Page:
“Going to Ford’s Theater to watch the play is like going to Hooters for the food,” writes Sarah Vowell in Assassination Vacation.
But that’s where Vowell was, ironically watching Stephen Sondheim’s musical Assassins! And that’s where she begins her irreverent road trip, visiting the places where three American presidents have been assasinated over the years. The sites she visits are all connected to “presidential death magnet” Robert Todd Lincoln, who has the unfortunate distinction of being present at the killings of three U.S. presidents: James Garfield, William McKinley and his father, Abraham Lincoln.
But the novel’s grim premise turns out to be a thinly veiled excuse for Vowell to go road tripping. She visits all types of places dubiously connected to her theme of presidential death – from the mountain Theodore Roosevelt was scaling when McKinley died, making Roosevelt president, to a Philadelphia museum enshrining a piece of the thorax of John Wilkes Booth. In Assassination Vacation, the rule of thumb seems to be, the more bizarre the location, the more compelling the story behind it.
Throughout Vowell’s pilgrimage through presidential death, she plays the tour guide, pointing out all sorts of obscure points of interest. She blends popular culture references and travel commentary with her signature droll, deprecatory wit. It’s a glossed-over view of history – presidents are glorified and assassins reduced to comical figures, as per the Sondheim musical.
But historical analysis is not Vowell’s aim. As in her last book, The Partly Cloudy Patriot, you’ll recognize the trappings of your U.S. history course, but this book is not just for history buffs. Vowell spotlights the saucy details that fall to the wayside in classrooms. And just as her faux history lessons become too heavy-handed, she starts poking fun at historical figures like Garfield’s assassin, Charles “I-put-the-ass-in-assassin” Guiteau.
Assassination Vacation‘s macabre premise is understandable coming from an author who’s nickname was once Wednesday – as in Wednesday Addams from the Addams family. Vowell is the best sort of tour guide. There is no trace of intellectual elitism, just curiosity and a fine-tuned ability to detect irony. She is quick to mention how Garfield’s death marker, a plaque next to someone’s garage, was the result of a petition by a 12-year-old boy, and is playful when she sets off an alarm in Abraham Lincoln’s home as she jumps up to see her face in what was once Lincoln’s shaving mirror.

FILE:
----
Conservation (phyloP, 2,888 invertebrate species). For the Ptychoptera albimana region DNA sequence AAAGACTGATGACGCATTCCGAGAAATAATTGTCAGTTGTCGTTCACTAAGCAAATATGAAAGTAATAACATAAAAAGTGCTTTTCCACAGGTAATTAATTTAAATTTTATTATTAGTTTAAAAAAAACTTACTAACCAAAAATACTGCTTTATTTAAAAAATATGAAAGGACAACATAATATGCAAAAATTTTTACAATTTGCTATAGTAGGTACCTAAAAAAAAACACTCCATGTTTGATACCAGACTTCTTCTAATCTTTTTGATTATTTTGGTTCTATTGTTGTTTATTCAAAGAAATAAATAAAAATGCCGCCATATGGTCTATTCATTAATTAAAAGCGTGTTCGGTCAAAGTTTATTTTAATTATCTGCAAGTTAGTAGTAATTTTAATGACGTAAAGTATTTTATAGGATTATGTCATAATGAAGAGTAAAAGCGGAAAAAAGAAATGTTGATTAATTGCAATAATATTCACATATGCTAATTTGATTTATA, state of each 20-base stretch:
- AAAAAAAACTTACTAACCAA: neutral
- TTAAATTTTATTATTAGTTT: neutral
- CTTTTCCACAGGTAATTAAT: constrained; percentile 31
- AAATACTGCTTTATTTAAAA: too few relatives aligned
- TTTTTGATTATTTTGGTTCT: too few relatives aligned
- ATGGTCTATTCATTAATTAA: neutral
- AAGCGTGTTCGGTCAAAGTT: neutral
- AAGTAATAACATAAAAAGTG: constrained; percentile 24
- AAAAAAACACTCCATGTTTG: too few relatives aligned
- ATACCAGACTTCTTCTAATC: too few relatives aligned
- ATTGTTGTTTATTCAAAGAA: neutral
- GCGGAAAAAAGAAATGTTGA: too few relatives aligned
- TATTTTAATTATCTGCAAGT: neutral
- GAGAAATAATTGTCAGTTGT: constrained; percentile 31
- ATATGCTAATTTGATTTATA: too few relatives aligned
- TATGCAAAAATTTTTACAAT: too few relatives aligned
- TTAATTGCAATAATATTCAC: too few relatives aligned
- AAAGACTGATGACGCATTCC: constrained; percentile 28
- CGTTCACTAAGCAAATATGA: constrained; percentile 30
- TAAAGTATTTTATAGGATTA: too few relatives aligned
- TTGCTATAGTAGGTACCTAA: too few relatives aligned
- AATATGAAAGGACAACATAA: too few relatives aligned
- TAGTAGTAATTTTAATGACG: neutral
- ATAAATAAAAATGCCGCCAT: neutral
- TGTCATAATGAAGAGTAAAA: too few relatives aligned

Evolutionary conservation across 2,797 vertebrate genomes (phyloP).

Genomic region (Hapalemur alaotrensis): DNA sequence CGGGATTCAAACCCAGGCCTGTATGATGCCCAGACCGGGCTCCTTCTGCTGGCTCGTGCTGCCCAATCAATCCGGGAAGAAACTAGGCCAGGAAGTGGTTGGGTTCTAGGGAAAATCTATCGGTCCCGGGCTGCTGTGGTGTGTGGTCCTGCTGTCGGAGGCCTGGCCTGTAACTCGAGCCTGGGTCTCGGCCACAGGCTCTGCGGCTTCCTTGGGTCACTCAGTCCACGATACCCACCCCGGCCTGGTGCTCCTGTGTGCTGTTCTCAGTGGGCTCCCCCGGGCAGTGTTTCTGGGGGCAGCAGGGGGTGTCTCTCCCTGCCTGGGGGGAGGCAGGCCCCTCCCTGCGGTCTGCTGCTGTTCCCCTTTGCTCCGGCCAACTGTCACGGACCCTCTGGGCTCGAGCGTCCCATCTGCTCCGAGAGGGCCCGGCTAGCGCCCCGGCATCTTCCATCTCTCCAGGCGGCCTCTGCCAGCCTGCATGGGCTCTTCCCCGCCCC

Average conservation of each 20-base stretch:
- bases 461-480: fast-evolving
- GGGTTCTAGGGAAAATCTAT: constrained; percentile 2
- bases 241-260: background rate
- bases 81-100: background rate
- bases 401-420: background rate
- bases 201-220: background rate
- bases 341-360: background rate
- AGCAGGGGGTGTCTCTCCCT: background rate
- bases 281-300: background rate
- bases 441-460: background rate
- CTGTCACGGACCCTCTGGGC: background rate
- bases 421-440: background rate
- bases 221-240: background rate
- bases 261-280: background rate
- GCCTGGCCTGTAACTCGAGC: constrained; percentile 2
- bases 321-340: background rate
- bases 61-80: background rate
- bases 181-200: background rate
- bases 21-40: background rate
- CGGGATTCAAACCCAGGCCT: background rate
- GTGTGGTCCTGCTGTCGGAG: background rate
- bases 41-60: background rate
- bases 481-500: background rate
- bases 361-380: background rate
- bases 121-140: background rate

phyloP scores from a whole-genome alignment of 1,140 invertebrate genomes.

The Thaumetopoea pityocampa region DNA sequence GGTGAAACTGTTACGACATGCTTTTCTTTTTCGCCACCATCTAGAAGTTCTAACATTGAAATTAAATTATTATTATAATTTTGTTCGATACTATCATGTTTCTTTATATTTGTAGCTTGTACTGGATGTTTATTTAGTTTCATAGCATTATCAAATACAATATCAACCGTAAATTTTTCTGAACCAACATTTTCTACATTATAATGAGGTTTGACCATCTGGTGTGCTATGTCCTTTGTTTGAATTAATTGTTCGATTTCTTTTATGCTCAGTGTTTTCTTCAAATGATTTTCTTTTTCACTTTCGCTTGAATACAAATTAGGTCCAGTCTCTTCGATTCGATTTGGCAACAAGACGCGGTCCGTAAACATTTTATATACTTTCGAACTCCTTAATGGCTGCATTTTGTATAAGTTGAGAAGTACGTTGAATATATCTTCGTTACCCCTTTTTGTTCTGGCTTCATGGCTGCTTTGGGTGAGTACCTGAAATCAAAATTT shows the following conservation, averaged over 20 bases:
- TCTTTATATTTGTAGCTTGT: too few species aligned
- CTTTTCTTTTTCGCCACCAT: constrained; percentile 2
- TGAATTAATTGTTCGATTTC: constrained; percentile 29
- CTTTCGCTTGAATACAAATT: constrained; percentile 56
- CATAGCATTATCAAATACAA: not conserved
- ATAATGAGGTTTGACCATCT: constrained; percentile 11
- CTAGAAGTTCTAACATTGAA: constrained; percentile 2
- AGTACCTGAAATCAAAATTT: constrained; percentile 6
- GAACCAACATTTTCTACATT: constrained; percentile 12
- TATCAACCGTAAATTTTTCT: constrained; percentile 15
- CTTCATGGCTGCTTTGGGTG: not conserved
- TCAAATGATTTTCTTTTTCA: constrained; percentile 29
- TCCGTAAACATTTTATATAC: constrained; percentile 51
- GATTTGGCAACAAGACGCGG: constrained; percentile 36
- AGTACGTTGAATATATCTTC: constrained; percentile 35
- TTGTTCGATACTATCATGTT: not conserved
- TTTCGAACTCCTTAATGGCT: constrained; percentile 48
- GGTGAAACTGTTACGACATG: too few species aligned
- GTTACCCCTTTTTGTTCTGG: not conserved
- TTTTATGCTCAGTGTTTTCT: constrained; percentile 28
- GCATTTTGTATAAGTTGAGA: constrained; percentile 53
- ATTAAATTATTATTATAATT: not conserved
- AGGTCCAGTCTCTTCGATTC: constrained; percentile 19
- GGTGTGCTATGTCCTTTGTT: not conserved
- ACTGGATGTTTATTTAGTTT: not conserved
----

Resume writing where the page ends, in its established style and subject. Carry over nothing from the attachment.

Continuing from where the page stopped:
Vowell’s mishmash of random trivia proves to be a bit of a tease, however – fun, but ultimately inconclusive. The novel peters out, reaching a vague conclusion that’s disappointingly obvious. In the end, the fragments of Vowell’s novel dangle tantalizingly close together.
It’s a whimsical novel – some might call it bizarre – littered with moments of insight: “Presidents and presidential assassins are like Las Vegas and Salt Lake City,” writes Vowell, “Even though one city is all about sin and the other is all about salvation, they are identical, one-dimensional company towns built up out of the desert by the sheer will of true believers. The assassins and the presidents invite the same basic question: Just who do you think you are?”